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Victoria's Shipwreck Coast

Many Ships Met Their Fate Here
Many Ships Met Their Fate Here

Victoria's Shipwreck Coast

In a sunny, calm moment, there is nowhere more serene than the Victorian Coastline. The shining blue waters, glorious beaches and dramatic limestone features have graced coffee table books the world over. However, locals joke that "if you don't like the weather, wait five minutes". Historically, sailors have found the changeable weather of Shipwreck Coast nothing to laugh about. When the weather turns bad and the waves become turbulent. There is nowhere on the planet more dangerous to be sailing; it is a region which has seen the demise of over 700 ships.

This has led to the 180km stretch between Cape Otway and Port Fairy to be dubbed the Shipwreck Coast, in recognition of the hazards it presented to mariners of the past. The region's historical significance and its wild beauty make this a holiday destination like no other. You reach the Shipwreck Coast by heading west from Melbourne onto the Great Ocean Road. This road passes through delightful and enticing coastal hamlets, so why not park your campervan and spend a couple of nights enjoying the local hospitality? In between these two towns, is a must visit town, called Port Campbell. This quaint and picturesque town has a great holiday park to stay and enjoys the views, Port Campbell Holiday Park.

The most famous feature of the Shipwreck Coast is undoubtedly the Twelve Apostles, huge pillars of limestone rising out of the ocean like ancient monuments. There were actually only ever nine stacks originally, not twelve, and only seven pillars still remain standing. The London Arch, next to the Apostles on the coast, was originally the London Bridge; a span closer to the shoreline collapsed unexpectedly on 15th of January, 1990, leaving two tourists stranded on the outer span before they were rescued by helicopter. It was considered a miracle that no one was injured in the collapse. The Twelve Apostles and the London Arch are off the shore of the Port Campbell National Park. They are viewed from a series of platforms and boardwalks built along the mainland that helps prevent erosion, and there is an informative visitors' centre on site.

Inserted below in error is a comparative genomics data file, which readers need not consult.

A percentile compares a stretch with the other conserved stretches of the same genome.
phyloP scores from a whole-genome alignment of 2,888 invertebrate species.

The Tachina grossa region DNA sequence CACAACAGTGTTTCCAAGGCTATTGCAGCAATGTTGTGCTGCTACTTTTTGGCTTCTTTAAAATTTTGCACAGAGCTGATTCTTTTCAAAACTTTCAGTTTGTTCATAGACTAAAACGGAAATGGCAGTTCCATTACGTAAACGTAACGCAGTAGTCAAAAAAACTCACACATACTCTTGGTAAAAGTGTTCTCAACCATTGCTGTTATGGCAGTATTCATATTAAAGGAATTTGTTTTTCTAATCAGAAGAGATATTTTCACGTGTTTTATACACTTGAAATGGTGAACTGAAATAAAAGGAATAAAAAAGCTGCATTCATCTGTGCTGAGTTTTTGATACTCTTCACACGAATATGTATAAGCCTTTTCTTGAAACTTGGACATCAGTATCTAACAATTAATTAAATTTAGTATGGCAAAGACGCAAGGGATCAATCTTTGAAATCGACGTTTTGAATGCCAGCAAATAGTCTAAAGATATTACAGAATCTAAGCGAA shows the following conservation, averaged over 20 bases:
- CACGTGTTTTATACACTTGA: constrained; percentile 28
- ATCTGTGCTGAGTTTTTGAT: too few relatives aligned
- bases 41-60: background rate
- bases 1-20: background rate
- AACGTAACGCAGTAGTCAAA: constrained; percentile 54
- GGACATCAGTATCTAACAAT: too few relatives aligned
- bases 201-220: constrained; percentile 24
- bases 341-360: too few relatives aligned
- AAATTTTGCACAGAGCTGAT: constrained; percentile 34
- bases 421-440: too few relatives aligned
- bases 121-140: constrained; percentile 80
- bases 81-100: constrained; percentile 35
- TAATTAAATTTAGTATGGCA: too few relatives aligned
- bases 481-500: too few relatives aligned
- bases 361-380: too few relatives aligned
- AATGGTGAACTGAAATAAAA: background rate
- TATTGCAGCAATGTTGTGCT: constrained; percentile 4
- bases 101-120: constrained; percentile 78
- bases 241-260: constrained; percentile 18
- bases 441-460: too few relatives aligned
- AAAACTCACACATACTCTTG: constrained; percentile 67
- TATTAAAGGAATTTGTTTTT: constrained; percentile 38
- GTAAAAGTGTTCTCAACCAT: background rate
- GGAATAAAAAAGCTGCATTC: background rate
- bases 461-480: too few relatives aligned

The Loch Ard Gorge is part of Port Campbell National Park, about 3min drive west of The Twelve Apostles. This is the site of the most famous shipwreck on this coastline, the Loch Ard. This was an iron-hulled skipper that ventured too close to land in thick fog in 1878 and ended up dashing itself on the rocks, leaving only two survivors. Loch Ard Gorge was named in commemoration of this tragedy. It has two towering walls that stretch out into the ocean away from a pretty beach that is perfect for a swim or a picnic... provided the weather is warm and calm.

You can drive the Shipwreck Discovery Trail and visit the many shipwreck sites along the coast. Learn the tales of dozens of wrecks and their resting places such as Loch Ard Gorge and Wreck Beach. Divers can arrange to see where many shipwrecks lay including over sixty 19th century shipwrecks in Port Phillip Bay, the wreck of the SS Casino off the shore at Apollo Bay, the shipwreck Fiji at Moonlight Head, and in Warrnambool, see the shipwreck Labella, about 250m off the end of the breakwater.

Although many people turn around and head back after reaching Port Campbell there is still plenty to see if you continue west. The first thing you may want to visit is the Grotto, a natural arch that has been created by sinkholes wearing their way through the rock until they meet. Looking at the Grotto from land it creates a perfect natural frame for the ocean behind it, a great opportunity for photographers.

Thirteen kilometres west of Port Campbell is the small fishing hamlet of Peterborough. Starting here and stretching for 33 kilometres up the coast is the Bay of Islands Coastal Park. The coastline of the bay consists of rocky cliffs dotted with secluded coves that protect rare fauna and flora, but it's what lies within the bay that makes it special. Limestone stacks, similar to the Twelve Apostles but wider while not as high, are spread out through the Bay. Lookout areas with parking are provided at the Bay of Martyrs, the Bay of Islands, Three Mile Beach and Childers Cove.

Flagstaff Hill Maritime Village is a state heritage-listed site overlooking the beautiful Lady Bay. Today you can explore the village to gain a glimpse into the Shipwreck Coast's maritime heritage. Both a living historical village that displays the life of a 19th century port & town, and holder of Victoria's largest maritime shipwreck collection, it sits on the bluff facing towards Lady Bay. You can explore the village area that has over 40 buildings and vessels.

There is plenty of accommodation to be found along the Shipwreck Coast and you are much safer exploring it in a campervan than a ship!




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